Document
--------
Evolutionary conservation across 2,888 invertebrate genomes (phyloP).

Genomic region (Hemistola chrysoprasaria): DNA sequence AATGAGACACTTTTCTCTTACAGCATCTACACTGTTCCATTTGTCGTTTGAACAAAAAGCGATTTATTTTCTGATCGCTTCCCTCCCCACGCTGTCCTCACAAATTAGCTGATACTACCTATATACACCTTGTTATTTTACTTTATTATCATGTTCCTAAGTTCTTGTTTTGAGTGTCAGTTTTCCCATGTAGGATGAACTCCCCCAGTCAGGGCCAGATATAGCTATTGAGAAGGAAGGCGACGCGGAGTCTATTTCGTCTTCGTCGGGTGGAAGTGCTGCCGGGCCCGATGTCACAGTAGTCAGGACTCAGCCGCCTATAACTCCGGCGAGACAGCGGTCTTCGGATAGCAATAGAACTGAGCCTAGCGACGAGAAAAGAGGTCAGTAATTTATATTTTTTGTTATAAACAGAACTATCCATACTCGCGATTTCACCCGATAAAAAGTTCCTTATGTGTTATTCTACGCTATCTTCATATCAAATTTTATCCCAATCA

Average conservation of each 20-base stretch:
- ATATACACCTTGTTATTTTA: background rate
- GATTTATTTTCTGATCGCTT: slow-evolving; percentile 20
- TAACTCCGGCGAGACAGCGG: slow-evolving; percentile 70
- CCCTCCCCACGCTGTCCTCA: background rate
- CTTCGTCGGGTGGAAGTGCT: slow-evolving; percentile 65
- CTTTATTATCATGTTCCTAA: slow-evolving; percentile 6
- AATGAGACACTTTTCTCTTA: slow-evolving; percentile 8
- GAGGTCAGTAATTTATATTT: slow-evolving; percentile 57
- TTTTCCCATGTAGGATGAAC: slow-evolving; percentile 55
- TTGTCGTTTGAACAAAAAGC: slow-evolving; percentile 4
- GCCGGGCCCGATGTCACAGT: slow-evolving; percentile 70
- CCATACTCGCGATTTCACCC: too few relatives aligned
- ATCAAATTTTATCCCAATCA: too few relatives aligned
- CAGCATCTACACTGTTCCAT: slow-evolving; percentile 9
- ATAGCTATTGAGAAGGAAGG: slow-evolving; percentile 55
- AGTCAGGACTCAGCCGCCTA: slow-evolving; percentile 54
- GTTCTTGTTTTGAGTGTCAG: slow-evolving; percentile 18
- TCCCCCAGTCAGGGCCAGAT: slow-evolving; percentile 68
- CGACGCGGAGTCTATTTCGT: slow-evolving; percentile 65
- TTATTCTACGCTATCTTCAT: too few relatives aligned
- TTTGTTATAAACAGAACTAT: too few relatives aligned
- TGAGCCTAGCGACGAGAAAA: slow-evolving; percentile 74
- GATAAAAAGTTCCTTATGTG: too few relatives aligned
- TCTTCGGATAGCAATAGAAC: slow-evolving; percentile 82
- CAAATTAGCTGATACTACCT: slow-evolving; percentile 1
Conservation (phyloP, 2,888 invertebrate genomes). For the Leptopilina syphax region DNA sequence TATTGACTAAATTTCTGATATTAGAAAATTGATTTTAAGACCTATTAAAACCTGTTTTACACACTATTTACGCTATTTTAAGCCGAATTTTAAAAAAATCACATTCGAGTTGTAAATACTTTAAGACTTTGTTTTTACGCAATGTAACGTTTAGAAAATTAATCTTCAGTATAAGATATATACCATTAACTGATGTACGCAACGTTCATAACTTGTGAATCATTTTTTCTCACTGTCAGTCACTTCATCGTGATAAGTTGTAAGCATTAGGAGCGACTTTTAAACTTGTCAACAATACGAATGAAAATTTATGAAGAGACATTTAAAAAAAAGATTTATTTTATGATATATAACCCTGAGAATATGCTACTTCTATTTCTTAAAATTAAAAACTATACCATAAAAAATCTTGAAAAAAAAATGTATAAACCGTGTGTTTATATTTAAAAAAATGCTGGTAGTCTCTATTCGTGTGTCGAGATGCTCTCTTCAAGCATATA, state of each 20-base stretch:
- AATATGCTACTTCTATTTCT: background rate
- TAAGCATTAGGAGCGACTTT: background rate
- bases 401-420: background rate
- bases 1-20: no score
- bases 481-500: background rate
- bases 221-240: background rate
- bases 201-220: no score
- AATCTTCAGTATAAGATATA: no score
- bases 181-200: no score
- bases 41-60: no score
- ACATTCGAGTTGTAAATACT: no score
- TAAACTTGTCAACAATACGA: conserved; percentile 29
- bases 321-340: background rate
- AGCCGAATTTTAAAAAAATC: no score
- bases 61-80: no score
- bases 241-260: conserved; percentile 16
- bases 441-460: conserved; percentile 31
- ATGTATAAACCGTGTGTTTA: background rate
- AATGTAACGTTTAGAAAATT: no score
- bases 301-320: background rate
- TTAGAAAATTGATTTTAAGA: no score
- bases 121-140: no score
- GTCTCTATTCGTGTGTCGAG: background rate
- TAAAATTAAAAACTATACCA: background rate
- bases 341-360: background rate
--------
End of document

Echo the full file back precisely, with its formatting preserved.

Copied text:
Evolutionary conservation across 2,888 invertebrate genomes (phyloP).

Genomic region (Hemistola chrysoprasaria): DNA sequence AATGAGACACTTTTCTCTTACAGCATCTACACTGTTCCATTTGTCGTTTGAACAAAAAGCGATTTATTTTCTGATCGCTTCCCTCCCCACGCTGTCCTCACAAATTAGCTGATACTACCTATATACACCTTGTTATTTTACTTTATTATCATGTTCCTAAGTTCTTGTTTTGAGTGTCAGTTTTCCCATGTAGGATGAACTCCCCCAGTCAGGGCCAGATATAGCTATTGAGAAGGAAGGCGACGCGGAGTCTATTTCGTCTTCGTCGGGTGGAAGTGCTGCCGGGCCCGATGTCACAGTAGTCAGGACTCAGCCGCCTATAACTCCGGCGAGACAGCGGTCTTCGGATAGCAATAGAACTGAGCCTAGCGACGAGAAAAGAGGTCAGTAATTTATATTTTTTGTTATAAACAGAACTATCCATACTCGCGATTTCACCCGATAAAAAGTTCCTTATGTGTTATTCTACGCTATCTTCATATCAAATTTTATCCCAATCA

Average conservation of each 20-base stretch:
- ATATACACCTTGTTATTTTA: background rate
- GATTTATTTTCTGATCGCTT: slow-evolving; percentile 20
- TAACTCCGGCGAGACAGCGG: slow-evolving; percentile 70
- CCCTCCCCACGCTGTCCTCA: background rate
- CTTCGTCGGGTGGAAGTGCT: slow-evolving; percentile 65
- CTTTATTATCATGTTCCTAA: slow-evolving; percentile 6
- AATGAGACACTTTTCTCTTA: slow-evolving; percentile 8
- GAGGTCAGTAATTTATATTT: slow-evolving; percentile 57
- TTTTCCCATGTAGGATGAAC: slow-evolving; percentile 55
- TTGTCGTTTGAACAAAAAGC: slow-evolving; percentile 4
- GCCGGGCCCGATGTCACAGT: slow-evolving; percentile 70
- CCATACTCGCGATTTCACCC: too few relatives aligned
- ATCAAATTTTATCCCAATCA: too few relatives aligned
- CAGCATCTACACTGTTCCAT: slow-evolving; percentile 9
- ATAGCTATTGAGAAGGAAGG: slow-evolving; percentile 55
- AGTCAGGACTCAGCCGCCTA: slow-evolving; percentile 54
- GTTCTTGTTTTGAGTGTCAG: slow-evolving; percentile 18
- TCCCCCAGTCAGGGCCAGAT: slow-evolving; percentile 68
- CGACGCGGAGTCTATTTCGT: slow-evolving; percentile 65
- TTATTCTACGCTATCTTCAT: too few relatives aligned
- TTTGTTATAAACAGAACTAT: too few relatives aligned
- TGAGCCTAGCGACGAGAAAA: slow-evolving; percentile 74
- GATAAAAAGTTCCTTATGTG: too few relatives aligned
- TCTTCGGATAGCAATAGAAC: slow-evolving; percentile 82
- CAAATTAGCTGATACTACCT: slow-evolving; percentile 1
Conservation (phyloP, 2,888 invertebrate genomes). For the Leptopilina syphax region DNA sequence TATTGACTAAATTTCTGATATTAGAAAATTGATTTTAAGACCTATTAAAACCTGTTTTACACACTATTTACGCTATTTTAAGCCGAATTTTAAAAAAATCACATTCGAGTTGTAAATACTTTAAGACTTTGTTTTTACGCAATGTAACGTTTAGAAAATTAATCTTCAGTATAAGATATATACCATTAACTGATGTACGCAACGTTCATAACTTGTGAATCATTTTTTCTCACTGTCAGTCACTTCATCGTGATAAGTTGTAAGCATTAGGAGCGACTTTTAAACTTGTCAACAATACGAATGAAAATTTATGAAGAGACATTTAAAAAAAAGATTTATTTTATGATATATAACCCTGAGAATATGCTACTTCTATTTCTTAAAATTAAAAACTATACCATAAAAAATCTTGAAAAAAAAATGTATAAACCGTGTGTTTATATTTAAAAAAATGCTGGTAGTCTCTATTCGTGTGTCGAGATGCTCTCTTCAAGCATATA, state of each 20-base stretch:
- AATATGCTACTTCTATTTCT: background rate
- TAAGCATTAGGAGCGACTTT: background rate
- bases 401-420: background rate
- bases 1-20: no score
- bases 481-500: background rate
- bases 221-240: background rate
- bases 201-220: no score
- AATCTTCAGTATAAGATATA: no score
- bases 181-200: no score
- bases 41-60: no score
- ACATTCGAGTTGTAAATACT: no score
- TAAACTTGTCAACAATACGA: conserved; percentile 29
- bases 321-340: background rate
- AGCCGAATTTTAAAAAAATC: no score
- bases 61-80: no score
- bases 241-260: conserved; percentile 16
- bases 441-460: conserved; percentile 31
- ATGTATAAACCGTGTGTTTA: background rate
- AATGTAACGTTTAGAAAATT: no score
- bases 301-320: background rate
- TTAGAAAATTGATTTTAAGA: no score
- bases 121-140: no score
- GTCTCTATTCGTGTGTCGAG: background rate
- TAAAATTAAAAACTATACCA: background rate
- bases 341-360: background rate